The test will come upon all the inhabited earth to try those that dwell there. Whereas it is possible to see this as an idiomatic reference to the Roman Empire, I see this more along the lines of a Hebraism (e.g. Exodus 8:21) or just straightforwardly referring to the entire world (as does the word's usage in Acts 17:31 or Hebrews 1:6). The inclusivity of the statement means that anyone on earth at that time will experience the trial, at least in some fashion. One would have to not be living on earth to be kept [out] from such a trial, which I think is the best reading of the promise contained: "I also will keep you from the hour of testing..."

Whereas Chapter 7 of the Apocalypse (and Chapter 12 too) does demonstrate that it is possible to live through the trial on earth protected by God in the midst of it, it also reveals (as does Chapter 12) that for the largest proportion of believers, escape means removal from the scene. 1 Thessalonians 4:15-17 describes the escape in as great a detail as we have in all of scripture. Taken together the picture clarifies. A trial, so significant and singular in nature as to be unmistakable, will come upon the entire earth, but those believers, Philadelphian in character, will be kept from that trial by God taking them out from the earth. Rapture!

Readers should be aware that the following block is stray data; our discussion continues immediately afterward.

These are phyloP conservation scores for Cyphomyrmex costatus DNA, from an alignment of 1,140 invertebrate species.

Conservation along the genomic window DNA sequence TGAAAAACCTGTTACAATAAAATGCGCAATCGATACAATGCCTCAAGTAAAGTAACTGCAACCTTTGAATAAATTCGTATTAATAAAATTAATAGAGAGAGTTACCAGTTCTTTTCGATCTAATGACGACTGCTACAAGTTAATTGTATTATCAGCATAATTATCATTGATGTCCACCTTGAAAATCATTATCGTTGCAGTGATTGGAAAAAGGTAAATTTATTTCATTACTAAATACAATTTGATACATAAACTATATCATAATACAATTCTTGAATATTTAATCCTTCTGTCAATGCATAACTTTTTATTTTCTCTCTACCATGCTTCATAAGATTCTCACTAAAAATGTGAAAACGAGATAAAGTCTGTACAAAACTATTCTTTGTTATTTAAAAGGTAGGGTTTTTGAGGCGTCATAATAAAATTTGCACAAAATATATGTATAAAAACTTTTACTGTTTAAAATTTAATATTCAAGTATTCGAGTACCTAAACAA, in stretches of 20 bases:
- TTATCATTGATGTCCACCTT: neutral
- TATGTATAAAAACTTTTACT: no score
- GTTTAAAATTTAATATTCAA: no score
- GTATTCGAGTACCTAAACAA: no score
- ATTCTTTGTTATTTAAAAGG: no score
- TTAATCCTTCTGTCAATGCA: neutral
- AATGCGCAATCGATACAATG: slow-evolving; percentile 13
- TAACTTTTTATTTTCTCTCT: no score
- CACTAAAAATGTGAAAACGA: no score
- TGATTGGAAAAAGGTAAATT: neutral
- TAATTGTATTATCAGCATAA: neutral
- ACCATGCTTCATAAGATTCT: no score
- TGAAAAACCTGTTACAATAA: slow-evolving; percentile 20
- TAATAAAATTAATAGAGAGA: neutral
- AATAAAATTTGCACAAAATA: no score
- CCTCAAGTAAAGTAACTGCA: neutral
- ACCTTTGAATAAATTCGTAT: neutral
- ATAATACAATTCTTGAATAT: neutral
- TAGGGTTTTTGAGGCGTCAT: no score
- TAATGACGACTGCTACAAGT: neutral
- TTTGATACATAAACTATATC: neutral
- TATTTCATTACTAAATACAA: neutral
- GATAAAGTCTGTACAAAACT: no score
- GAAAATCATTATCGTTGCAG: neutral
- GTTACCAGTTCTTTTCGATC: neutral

It is clear to me that the Church in Philadelphia is ultimately a symbol for the church extant and ready when the end comes with its trial of trials. Since it is my belief that the churches which were sent these messages are contemporaneous and representative of different types of the whole, all the churches will be there at the end. However, it is to the church in Philadelphia--the ready church--that promise rather than warning is issued. Those that embrace the promise of removal and overcome get to be with God always, like pillars in his Temple.